Ian's Bits & Bobs: The Blog


It’s Not Over Until the Fat Albert Sings!

Memorial Day and it’s only the 26th of May? We should thank the Calendar Gods for this unusual turn of events, a week of May left after this holiday. AND getting another Saturday (retail’s best day in our best month) is a real bonus. Thank you, thank you.

For those working in warmer climates who have been chasing their tails since February, it is tempting to breathe out slowly, look up to the skies and say “….ahhh, it’s over for this year.” But after a long and brutal winter, much of the garden industry team is hoping to keep the momentum going.

“Help Me Catch Up”!

On my recent coast to coast travels I have seen more consumer excitement this year than for several years, while the “sales numbers” are close to 2007 levels, even if overheads are now at 2014 levels! The season seems 2-3 weeks behind the recent normal, so in the colder climates many homeowners are just now making their first visit to a garden store. We missed the crabgrass control and the seed starting business there. Ah well. Maybe we help them catch up on the very late season by suggesting a 1 gal tomato or even a nice pre-caged 3 gal complete with green fruit rather than that little 4” pot they were considering. Maybe we should tell customers to jump the smaller perennials and packs of annuals for bigger instant-show sizes. It feels like April-May happened in a week and it could be 92 degrees tomorrow.

But in most of the country, Memorial Day kicks off summer entertaining and outdoor living: so consumers should now be decorating for next week, not next month. Those market packs and 4 inch sizes just won’t cut it but shoppers may not know that. Merchandising and one-on-one conversations should help customers with that reality. When temperatures climb in today’s garden world, the best laid plans for the bigger spring projects quickly get put aside in favor of decorating and for that they need volume and an instant show!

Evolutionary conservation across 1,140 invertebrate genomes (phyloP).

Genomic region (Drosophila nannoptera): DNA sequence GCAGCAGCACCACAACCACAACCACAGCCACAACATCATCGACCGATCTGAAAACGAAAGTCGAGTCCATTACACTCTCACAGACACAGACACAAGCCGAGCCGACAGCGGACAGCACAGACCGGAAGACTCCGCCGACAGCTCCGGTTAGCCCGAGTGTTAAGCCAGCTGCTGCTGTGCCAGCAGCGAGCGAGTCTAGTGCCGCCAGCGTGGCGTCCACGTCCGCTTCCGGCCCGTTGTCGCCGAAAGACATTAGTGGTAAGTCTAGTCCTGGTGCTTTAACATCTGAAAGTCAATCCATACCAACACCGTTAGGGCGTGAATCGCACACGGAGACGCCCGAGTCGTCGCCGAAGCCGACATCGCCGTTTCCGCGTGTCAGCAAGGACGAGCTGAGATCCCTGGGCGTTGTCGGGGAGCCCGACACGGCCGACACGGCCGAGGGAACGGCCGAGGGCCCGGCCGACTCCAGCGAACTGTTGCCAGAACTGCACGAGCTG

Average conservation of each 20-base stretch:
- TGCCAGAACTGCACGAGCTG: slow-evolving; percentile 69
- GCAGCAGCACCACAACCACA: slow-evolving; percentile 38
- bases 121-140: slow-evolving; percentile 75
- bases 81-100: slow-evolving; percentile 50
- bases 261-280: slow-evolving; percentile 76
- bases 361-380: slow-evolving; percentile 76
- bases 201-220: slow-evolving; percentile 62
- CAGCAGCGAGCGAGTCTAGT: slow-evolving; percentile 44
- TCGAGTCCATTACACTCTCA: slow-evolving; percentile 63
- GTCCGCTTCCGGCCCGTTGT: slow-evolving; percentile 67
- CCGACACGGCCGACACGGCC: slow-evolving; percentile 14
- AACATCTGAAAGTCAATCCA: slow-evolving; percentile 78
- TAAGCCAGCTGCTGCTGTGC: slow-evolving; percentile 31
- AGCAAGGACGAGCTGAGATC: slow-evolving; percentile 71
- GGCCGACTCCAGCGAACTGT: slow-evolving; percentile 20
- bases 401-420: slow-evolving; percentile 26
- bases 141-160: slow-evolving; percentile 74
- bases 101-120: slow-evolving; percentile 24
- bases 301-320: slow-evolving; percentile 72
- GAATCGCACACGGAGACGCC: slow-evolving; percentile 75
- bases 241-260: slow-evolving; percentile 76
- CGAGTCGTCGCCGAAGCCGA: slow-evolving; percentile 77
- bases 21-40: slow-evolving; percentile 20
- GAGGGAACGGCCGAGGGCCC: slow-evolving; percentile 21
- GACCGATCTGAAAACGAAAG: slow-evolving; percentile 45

The truth is that some colder climate stores may have missed one of the (3-4?) yearly trips a consumer makes to a garden retailer. It might be awkward for the merchant or buyer who still has 5 weeks back-stock of small or earlier material but when consumers are playing catch-up, they need help to make that leap from early spring cheer to full summer in-your-face-decoration. That takes some preparation and training by owners and managers. It also takes some skills in silent selling (i.e. merchandising) and in sales conversations to skip those spring projects to go straight into full-sized, lush, restful summer landscapes, patios and veggies.

Summer Livin’

Meanwhile in the warmer southern areas, garden retail is now well into the summer decoration and outdoor living mode. This means a team focus on entertaining, decorating decks, hiding those ugly areas and having succulent fresh herbs even if there are still lots of unsold April-May material being watered every day. Yard Sale!

In the dry west, it will be harder to raise a cheer from staff who see freeway signs about drought every day and are themselves ready for a few slower weeks. But if consumers can’t get honest, experienced help in successful hot dry gardening, the industry needs to take a long hard look at itself. We should be the go-to resource center for all the concerns that homeowners have. What will the drought do to my mature shrubs and lawn? How do I keep my veggies going just as they are starting to produce crops? What can I replace easily next year or when it rains again?

Just like the farmers faced with less water, homeowners may have to choose between keeping alive short or long term plants. This will need help and support, for instance suggesting investments in long term items like mature trees that by now may be worth hundreds if not thousands of dollars. Employees should ask the homeowner’s priorities, “must-save” plants, how long they plan to stay in that property and so on. Help to reduce drought losses will build loyalty in the future.

Fat Albert Isn’t Singing Yet

So, it’s not over is it?! Now comes the third season of the year: in fact this year’s early Memorial Day might signal a BIG double season; helping catch-up in must-plant Food Gardening products AND a strong confident start to summer living. So plant that 5 gal tomato and fire up the barbeque!

May 27, 2014 12 Comments

Fall is for … Preserving?